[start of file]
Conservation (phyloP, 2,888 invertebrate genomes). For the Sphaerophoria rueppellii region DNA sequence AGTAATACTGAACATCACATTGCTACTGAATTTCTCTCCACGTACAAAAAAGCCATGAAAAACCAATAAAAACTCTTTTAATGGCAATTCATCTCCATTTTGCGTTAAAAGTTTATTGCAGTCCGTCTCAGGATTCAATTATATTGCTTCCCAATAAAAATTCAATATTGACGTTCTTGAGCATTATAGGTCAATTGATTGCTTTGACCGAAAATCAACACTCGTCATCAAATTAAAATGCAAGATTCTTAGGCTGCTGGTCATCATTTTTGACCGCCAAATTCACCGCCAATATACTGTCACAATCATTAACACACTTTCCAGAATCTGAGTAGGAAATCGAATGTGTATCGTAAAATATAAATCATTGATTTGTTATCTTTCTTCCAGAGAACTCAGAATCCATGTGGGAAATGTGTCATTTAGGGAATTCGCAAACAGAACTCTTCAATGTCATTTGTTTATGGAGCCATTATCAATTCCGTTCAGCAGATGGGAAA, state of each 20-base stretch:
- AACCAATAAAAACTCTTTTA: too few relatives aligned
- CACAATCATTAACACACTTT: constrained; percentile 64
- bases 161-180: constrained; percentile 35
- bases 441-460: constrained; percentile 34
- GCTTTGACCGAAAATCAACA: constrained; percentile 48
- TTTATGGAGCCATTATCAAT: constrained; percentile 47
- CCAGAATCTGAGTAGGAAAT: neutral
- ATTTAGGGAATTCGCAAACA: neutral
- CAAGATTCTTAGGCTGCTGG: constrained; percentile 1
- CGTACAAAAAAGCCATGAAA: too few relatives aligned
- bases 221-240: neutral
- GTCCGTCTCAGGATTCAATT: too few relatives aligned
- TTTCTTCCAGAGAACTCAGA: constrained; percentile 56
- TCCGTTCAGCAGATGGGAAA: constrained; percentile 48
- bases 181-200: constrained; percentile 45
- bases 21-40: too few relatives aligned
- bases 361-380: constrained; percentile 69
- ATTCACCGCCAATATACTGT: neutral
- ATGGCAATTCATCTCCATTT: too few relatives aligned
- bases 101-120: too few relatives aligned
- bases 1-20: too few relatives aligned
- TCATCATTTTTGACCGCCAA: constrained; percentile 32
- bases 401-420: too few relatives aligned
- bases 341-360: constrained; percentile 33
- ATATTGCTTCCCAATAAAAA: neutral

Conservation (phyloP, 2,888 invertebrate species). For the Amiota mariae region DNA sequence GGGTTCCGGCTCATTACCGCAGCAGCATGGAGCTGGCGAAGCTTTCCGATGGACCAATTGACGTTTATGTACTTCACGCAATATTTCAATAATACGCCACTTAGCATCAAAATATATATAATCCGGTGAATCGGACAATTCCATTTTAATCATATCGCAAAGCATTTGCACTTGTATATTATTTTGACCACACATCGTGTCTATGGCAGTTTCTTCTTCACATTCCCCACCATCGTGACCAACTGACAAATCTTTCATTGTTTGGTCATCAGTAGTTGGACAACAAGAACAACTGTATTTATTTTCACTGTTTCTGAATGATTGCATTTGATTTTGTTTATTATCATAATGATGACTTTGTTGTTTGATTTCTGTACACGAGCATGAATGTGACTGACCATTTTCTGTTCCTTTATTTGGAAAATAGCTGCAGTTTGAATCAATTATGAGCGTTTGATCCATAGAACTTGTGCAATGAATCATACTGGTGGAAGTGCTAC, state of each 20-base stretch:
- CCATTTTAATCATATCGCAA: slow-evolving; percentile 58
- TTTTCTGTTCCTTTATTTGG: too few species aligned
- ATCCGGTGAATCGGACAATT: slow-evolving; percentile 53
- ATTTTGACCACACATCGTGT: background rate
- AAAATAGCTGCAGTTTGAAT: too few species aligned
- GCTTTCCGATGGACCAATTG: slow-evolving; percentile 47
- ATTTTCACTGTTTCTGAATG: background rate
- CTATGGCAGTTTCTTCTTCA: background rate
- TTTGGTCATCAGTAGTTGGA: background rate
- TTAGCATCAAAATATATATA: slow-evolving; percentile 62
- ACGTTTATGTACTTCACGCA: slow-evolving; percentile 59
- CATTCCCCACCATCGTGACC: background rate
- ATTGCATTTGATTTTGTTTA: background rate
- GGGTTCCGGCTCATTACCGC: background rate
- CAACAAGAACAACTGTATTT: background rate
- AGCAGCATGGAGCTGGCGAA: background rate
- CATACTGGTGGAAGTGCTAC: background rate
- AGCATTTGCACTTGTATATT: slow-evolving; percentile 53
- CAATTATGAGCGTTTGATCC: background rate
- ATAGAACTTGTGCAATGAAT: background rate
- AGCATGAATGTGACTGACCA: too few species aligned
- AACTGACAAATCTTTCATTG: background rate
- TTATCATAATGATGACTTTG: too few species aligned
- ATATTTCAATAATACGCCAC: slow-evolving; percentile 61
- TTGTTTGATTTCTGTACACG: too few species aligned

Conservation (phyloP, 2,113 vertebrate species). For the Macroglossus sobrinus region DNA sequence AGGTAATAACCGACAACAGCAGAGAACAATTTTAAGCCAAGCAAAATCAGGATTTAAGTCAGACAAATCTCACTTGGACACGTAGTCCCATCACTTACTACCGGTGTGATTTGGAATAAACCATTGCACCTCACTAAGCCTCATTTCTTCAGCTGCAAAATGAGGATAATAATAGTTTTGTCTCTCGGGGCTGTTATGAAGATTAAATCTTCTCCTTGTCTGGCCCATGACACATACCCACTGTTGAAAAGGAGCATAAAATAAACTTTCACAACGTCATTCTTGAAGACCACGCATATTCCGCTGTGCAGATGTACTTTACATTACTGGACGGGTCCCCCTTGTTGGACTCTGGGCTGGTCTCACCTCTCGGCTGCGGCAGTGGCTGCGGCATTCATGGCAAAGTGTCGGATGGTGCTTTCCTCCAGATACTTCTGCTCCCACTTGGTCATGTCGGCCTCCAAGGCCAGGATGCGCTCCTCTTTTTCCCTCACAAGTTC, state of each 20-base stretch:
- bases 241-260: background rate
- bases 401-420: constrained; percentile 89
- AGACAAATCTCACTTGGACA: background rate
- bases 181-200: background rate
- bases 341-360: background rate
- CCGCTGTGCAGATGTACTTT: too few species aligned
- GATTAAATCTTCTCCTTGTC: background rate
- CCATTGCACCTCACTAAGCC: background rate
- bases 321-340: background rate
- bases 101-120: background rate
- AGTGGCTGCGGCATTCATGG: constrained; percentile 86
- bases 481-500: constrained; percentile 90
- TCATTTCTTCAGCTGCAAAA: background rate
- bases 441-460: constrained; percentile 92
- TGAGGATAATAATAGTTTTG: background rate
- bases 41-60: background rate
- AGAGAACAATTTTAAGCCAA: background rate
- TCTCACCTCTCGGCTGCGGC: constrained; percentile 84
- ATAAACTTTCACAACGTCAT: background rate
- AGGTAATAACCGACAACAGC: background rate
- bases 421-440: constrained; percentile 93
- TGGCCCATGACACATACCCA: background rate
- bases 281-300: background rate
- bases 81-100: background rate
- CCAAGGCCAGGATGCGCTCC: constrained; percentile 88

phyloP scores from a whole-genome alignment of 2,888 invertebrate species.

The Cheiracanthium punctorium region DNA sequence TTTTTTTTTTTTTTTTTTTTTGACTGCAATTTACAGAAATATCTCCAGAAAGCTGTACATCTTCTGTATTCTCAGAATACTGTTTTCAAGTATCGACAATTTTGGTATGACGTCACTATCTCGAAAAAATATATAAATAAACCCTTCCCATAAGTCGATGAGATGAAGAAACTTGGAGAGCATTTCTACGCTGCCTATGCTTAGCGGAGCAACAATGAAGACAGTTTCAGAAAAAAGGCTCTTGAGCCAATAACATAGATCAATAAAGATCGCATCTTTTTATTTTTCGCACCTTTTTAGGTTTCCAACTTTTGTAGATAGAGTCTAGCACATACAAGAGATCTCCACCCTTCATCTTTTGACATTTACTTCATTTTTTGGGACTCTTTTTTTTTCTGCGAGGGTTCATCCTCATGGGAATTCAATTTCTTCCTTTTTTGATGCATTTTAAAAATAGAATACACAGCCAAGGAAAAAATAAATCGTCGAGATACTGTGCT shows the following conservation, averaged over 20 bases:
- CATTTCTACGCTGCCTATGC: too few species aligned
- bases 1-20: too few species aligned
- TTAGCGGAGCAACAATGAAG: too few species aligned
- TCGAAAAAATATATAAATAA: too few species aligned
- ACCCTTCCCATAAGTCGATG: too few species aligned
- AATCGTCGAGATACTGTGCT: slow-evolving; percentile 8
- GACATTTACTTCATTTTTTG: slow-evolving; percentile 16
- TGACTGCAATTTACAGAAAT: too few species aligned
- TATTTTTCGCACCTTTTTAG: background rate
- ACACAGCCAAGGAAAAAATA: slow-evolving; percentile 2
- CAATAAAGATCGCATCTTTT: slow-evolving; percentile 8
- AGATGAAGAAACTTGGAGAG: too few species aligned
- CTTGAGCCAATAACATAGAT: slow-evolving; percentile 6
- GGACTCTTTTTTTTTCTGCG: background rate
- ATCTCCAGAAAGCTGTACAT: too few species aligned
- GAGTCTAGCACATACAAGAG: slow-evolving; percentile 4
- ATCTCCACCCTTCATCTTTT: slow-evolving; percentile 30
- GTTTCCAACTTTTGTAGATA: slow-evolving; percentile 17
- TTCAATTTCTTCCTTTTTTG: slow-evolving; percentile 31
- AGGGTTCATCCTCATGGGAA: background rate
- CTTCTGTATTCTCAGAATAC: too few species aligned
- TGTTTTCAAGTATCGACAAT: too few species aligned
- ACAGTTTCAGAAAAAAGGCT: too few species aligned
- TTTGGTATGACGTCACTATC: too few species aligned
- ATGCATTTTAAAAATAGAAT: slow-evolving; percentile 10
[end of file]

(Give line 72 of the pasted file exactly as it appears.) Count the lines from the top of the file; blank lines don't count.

- ATAAACTTTCACAACGTCAT: background rate